I love the reclaimed and salvaged window partition that divides the space. Using tone on tone woods and the moulding below helps it feel more like a built-in and architectural detail that a divider. The simple color palate and Thonet-esq lines to the chairs adds a historical touch while remaining updated and slightly trendy. 



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  • 12/30/13--06:30: Earl Canteen
  • Name: Earl Canteen
    Location: Melbourne, Australia
    Design: Unknown



    With it's second location now open in Collin's Place, Earl Canteen is proving to be a new direction for grab and go eateries. Their newest location uses their existing color and material palate but introduces  their graphic pattern on a larger scale. 





    Utilizing the minimalist color palate with pops of emerald allows the space to remain harmonious while adding excitement. The modern and geometric pattern used liberally throughout helps distinguish the location and brand. 


    All images © Broadsheet



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    Here is a look back on some of our top posts from 2013!

    Thank you to all of our readers for making this year such a great year. We can't wait to share even more great restaurant design in 2014.


    Clockwise from top left;

    The Whale Wins, Seattle
    Hardware Society, Melbourne
    Mikkeller Bar, San Francisco
    Wee Jeanie, Melbourne
    Dryhop Brewers, Chicago
    Chez Dré, Melbourne


    Are there spaces you would like to see or a photographer looking to collaborate? Send us a message, we'd love to chat!

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  • 01/14/14--06:30: Death & Taxes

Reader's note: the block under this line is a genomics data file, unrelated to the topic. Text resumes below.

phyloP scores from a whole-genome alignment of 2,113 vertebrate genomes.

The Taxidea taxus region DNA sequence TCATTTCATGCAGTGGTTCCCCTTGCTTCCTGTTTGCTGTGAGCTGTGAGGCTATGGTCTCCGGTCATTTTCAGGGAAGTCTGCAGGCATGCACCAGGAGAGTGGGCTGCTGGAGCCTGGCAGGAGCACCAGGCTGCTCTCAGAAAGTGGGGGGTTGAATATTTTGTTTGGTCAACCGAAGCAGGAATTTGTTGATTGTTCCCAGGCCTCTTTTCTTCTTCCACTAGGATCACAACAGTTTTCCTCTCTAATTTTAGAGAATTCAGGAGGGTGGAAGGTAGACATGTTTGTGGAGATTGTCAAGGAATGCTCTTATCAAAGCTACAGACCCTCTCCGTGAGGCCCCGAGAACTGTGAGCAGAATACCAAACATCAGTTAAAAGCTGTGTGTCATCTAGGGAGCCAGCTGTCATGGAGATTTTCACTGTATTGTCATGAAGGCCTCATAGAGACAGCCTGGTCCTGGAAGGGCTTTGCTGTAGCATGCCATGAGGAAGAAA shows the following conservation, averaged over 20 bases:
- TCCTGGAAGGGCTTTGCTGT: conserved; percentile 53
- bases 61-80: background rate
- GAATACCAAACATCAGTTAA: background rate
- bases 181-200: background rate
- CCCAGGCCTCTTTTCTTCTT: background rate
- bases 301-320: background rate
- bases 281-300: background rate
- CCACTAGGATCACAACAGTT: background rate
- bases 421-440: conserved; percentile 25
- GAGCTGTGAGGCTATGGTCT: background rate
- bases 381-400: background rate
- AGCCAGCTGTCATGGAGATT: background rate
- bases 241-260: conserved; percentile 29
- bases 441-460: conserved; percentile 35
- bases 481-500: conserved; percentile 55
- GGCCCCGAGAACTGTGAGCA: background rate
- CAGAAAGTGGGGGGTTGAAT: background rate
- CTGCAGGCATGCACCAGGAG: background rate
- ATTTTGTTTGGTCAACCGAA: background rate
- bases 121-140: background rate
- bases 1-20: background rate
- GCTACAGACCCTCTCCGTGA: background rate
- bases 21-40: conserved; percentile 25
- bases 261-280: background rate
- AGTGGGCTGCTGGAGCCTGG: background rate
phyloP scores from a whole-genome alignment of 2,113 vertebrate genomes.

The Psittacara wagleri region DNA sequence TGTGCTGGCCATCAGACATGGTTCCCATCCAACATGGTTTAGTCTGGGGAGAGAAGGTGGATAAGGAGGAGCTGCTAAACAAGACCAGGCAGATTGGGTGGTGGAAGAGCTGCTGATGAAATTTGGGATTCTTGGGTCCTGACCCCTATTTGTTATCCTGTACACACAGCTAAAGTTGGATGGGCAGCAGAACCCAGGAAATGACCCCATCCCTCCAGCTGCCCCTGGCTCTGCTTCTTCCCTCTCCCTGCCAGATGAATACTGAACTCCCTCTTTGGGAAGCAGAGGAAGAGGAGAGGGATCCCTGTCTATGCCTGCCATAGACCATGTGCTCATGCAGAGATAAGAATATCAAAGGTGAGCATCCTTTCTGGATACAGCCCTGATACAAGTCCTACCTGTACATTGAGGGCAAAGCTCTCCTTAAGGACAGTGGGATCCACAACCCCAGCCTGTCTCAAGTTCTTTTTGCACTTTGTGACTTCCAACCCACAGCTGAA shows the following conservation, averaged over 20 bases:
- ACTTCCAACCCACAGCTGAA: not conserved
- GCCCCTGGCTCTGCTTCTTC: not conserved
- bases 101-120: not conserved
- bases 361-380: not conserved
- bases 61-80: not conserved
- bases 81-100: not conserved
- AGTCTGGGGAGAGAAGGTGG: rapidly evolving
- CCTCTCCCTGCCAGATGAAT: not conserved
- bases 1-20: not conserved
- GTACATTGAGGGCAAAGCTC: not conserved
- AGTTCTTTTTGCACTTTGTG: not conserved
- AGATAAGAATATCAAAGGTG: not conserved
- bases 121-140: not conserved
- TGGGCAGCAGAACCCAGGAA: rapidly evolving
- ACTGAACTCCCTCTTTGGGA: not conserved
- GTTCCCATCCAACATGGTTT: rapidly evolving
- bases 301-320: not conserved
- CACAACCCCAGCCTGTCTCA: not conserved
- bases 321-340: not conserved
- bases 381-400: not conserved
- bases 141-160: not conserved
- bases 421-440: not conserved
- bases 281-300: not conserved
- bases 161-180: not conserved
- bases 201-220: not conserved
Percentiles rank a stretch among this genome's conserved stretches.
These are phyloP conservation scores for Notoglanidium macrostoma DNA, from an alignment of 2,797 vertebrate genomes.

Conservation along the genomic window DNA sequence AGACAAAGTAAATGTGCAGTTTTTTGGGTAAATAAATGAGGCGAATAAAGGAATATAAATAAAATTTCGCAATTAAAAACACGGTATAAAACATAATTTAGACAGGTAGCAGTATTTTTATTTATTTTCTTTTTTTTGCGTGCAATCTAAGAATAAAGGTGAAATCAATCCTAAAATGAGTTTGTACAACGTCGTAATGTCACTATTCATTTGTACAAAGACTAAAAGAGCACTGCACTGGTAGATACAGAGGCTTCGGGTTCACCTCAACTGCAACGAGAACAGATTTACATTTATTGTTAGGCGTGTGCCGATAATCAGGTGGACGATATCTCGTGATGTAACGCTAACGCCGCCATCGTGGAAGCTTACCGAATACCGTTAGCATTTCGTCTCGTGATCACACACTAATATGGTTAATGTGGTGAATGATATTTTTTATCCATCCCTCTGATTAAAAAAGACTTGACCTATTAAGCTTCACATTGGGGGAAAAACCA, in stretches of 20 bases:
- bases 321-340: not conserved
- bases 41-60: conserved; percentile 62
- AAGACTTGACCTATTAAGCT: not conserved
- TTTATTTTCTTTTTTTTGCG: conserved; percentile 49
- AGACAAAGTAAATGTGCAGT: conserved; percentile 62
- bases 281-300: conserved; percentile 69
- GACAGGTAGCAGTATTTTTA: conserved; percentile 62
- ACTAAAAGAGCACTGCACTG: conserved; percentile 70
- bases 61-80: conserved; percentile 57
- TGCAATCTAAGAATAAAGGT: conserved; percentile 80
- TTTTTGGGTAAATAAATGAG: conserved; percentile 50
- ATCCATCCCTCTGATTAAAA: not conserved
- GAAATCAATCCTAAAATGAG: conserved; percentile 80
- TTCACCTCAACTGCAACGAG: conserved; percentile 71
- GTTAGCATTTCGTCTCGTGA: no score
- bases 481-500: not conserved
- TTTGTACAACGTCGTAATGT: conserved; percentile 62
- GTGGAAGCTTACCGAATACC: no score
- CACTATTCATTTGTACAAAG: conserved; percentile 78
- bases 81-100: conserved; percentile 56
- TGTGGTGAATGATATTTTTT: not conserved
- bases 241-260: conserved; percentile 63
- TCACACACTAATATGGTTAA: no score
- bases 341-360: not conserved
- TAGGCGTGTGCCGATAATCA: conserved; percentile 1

• Name: Death & Taxes
    Location: Reno, NV
    Design: Unknown


    Death & Taxes is a craft cocktail bar, located in a converted bungalow, and was one of our favorite stops during a whirlwind trip to Reno this past weekend. 





    With an almost all black interior, attention was paid to the subtle details. These details; high gloss trim against matte walls, subtle pattern, and hidden storage are what make this space a cohesive space and a great experience. One of my favorite details within the space was the hidden passages to the back of house. These are hidden within the bookcase and are located behind the far bay of shelving on either end of the bar. Hidden hardware and the level of finish detail makes them invisible to the naked eye. 


    All images © Death & Taxes Facebook, Kaper Design, LLC






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  • 01/20/14--06:30: Saint Frank Coffe
  • Name: Saint Frank Coffee
    Location: San Francisco, CA
    Design: Unkown


    Saint Frank Coffee has given me another reason to get back to San Francisco. Located in the Russian Hill neighborhood, with a pop-up cafe at the Public Bike shop in South Park, the cafe is modern, warm, and thoughtful. 




    I love the simplicity of the space and cohesion of wood tones and materials. Creating a perfect transition from the dark wood trends currently, and the light wood trends that are slowly creeping their way back in, it balances warmth with light. 


    Integrating the technology and brewing into the main bar allows for minimal separations between the customer and barista while also adding to the clean lines of the space.


    And how could we not mention those hex tiles- perfection.



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  • 01/22/14--06:30: Wallace & Ed

  • Name: Wallace & Ed

    Location: Melbourne, Australia
    Architecture: Woods Bagot


    Trends have funny way of always coming back. Wallace & Ed, located in a former Hard Rock Cafe, showcases this phenomenon perfectly with the updated use of wood panels, wrought iron, and simplicity.




    Keeping the material palate simple and lines clean allows the play of geometric pattern to take center stage. 


    By limiting the use of the panels and incorporating exposed concrete and warm wood floors, the space remains industrial and modern.


    All images © The MP Report


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  • 01/27/14--06:30: Tremont
  • Name: Tremont
    Location: New York, NY
    Architecture: CCS


    Located in New York's West Village, Tremont is a space that fits right in within the trend but established neighborhood.